The cruise port is about a 10 minutes drive from the city center.
Printable map to take along.
Watch a destination video.
Latakia is a port in north-west Syria on the Mediterranean Sea. It is Syria's most important port, exporting cotton, fruit, and tobacco. Probably founded in the 3rd century BC, Latakia was ruled by the Phoenicians and Romans and subsequently was occupied at various times by the Byzantines, Crusaders, Arabs, and Turks. Between World War I and World War II, the city was administered by the French but became part of Syria in 1942.
Some attractions in the city include a museum, that was an old Ottoman khan which served as the governor's residence during the French mandate. The museum houses some interesting examples of pottery, glassware, clay tablets from nearby Ugarit, and contemporary paintings. Another attraction to the city is a Roman gateway (Tetraparticus) that consists of four columns.
Latakia has some decent beaches and cruise lines often make arrangements with a local hotel for guests to use their facilities.
There will be several excursions offered to historic sites, most of those a couple of hours away and difficult to arrange independently, like Aleppo (186 km) with its Citadel and a very nice souk and Crac des Chevaliers.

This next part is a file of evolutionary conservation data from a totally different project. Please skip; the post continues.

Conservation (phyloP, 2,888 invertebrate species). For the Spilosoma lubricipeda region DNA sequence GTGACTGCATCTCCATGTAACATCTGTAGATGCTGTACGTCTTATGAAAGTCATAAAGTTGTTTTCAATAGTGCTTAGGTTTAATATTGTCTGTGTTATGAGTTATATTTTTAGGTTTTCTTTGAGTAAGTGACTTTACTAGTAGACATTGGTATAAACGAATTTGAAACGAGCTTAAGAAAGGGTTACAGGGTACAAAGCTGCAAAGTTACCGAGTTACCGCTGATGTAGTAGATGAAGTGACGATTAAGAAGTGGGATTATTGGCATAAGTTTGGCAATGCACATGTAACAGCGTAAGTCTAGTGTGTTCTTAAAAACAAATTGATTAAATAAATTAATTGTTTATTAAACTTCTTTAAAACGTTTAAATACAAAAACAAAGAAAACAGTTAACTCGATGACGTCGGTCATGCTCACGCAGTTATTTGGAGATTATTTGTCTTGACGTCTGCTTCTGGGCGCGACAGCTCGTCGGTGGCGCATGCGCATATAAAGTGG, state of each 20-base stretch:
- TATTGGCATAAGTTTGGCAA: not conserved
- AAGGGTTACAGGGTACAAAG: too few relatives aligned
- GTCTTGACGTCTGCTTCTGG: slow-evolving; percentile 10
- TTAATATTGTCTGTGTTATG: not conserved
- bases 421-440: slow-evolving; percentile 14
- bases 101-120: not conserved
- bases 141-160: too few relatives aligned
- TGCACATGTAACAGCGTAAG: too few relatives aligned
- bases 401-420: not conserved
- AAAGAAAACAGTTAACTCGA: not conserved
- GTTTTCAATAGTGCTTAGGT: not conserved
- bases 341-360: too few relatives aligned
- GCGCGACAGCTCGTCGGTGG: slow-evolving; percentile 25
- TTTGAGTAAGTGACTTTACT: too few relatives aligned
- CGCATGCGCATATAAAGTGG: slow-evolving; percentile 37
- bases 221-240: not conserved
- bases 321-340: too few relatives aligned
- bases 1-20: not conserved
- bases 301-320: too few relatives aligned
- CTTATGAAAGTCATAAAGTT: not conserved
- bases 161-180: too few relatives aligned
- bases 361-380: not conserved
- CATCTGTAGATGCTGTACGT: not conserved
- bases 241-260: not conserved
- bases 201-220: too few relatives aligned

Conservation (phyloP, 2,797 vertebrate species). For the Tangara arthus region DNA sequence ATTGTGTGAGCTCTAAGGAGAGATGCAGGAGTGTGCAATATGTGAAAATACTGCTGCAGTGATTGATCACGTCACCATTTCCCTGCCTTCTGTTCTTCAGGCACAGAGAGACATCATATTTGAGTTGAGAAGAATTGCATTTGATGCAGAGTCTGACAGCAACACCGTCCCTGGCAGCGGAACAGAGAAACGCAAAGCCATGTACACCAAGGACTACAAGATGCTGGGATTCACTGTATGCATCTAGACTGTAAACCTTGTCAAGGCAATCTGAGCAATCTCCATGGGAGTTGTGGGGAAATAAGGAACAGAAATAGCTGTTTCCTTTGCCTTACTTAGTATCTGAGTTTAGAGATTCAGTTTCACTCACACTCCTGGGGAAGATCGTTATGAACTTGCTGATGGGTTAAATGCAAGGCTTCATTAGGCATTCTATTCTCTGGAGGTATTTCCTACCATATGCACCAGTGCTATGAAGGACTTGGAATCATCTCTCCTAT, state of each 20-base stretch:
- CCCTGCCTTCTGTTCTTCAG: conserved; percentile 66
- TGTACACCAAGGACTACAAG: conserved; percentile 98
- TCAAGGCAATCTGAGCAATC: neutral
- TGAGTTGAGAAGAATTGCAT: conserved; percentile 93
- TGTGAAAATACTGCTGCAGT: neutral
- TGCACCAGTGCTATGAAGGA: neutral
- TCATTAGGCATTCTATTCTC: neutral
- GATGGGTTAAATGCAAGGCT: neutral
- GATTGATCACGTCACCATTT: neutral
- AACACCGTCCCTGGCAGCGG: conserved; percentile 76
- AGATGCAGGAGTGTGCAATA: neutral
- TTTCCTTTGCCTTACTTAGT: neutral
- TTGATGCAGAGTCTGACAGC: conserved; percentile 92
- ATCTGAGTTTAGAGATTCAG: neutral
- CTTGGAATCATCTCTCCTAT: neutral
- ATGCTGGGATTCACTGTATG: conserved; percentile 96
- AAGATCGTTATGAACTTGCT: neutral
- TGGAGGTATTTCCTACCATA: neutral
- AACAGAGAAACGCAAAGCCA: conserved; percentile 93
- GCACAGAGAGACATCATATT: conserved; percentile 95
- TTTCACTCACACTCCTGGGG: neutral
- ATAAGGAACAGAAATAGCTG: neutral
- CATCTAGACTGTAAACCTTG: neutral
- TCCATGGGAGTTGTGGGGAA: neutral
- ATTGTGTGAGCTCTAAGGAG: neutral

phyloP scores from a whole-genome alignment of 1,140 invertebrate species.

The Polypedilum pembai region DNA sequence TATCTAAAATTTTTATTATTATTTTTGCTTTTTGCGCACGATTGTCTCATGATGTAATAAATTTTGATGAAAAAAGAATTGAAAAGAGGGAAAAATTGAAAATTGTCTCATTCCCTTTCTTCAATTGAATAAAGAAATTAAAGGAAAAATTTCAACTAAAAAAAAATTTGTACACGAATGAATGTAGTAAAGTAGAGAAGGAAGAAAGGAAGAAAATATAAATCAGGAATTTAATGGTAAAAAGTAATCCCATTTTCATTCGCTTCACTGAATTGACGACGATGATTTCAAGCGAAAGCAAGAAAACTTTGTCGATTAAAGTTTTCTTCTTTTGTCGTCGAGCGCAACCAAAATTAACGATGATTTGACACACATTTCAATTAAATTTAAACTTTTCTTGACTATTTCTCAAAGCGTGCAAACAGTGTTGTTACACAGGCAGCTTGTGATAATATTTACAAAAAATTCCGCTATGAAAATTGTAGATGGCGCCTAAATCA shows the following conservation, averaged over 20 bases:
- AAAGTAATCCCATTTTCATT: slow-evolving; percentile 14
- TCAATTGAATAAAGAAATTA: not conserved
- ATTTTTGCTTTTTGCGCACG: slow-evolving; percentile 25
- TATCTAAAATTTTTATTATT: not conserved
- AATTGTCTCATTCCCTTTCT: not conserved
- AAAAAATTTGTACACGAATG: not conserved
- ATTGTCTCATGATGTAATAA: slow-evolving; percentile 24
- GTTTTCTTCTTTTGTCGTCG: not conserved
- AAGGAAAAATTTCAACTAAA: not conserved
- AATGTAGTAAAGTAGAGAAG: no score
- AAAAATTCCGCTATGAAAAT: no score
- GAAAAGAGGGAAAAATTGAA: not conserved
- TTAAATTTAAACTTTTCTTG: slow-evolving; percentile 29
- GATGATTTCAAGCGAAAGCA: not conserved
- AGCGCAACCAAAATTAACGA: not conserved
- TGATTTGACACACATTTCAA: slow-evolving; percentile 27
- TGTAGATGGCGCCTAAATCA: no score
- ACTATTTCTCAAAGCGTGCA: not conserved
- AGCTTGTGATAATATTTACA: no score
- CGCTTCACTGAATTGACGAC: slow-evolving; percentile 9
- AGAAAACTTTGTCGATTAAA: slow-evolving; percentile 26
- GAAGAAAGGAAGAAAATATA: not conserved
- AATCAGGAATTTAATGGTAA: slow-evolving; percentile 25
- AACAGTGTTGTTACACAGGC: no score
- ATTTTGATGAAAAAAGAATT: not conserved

Crac des Chevaliers Stand and gaze at the mighty structure of the Crac des Chevaliers, once the most important castle of the Middle Ages.
Saladin castle (Soane castle) is 55km. from Latakia, situated on top of a very slippery rocky mountain overlooking the surrounding green forests.
Local products to buy in Syria: silk brocade, brass and silver inlays, mosaics inlaid with mother of pearl, hand-woven rugs, hand blown glass products, all types of delicious sweets and pictures of epic and folk heroes painted on glass or cloth.
Popular Syrian salads include small diced tabbouleh and fattoush. Baba ghanoush is a delicious eggplant spread.
Syrians often serve selections of appetizers, known as meze, before the main course.
Cafes which offer free WiFi for customers are found in all the major cities in Syria. Many use DSL and are very up-to-date. In luxury hotels the price is from $6. to $7. per hour; in regular cafes from $1. to $2.
Despite being depicted in some of the Western media as a land full of terrorists, Syria is very safe for travelers - one of the safest countries in the world. Even women traveling alone find few problems. Urban crime, which plagues most modern cities, is virtually non-existent in Syria.
Shops are usually open daily from 09.00 till 20.00 and some close on Fridays or Sundays.
Banks are open sat - Thurs. from 09.00 till 14.30.
Museums, historical sites and many tourist attractions are closed on Wednesdays.
1 january; 8 march: Revolution Day; 17 april: National Day; 1 may: May Day; 6 may: Martyrs Day; 1 august: Army Day; 6 october: Liberation War of October Say; 16 november: Correctionist Movement Day; 25 december: Christmas Day.
March/april: movable Catholic Easter and Orthodox Easter.
Muslim holidays are governed by the Hegira calendar: Eid Al-Fitr, End of Ramadan; Eid Al-ADha; Al-Hijira, New Year's Day and Moulmoud, Birthday of the Prophet.
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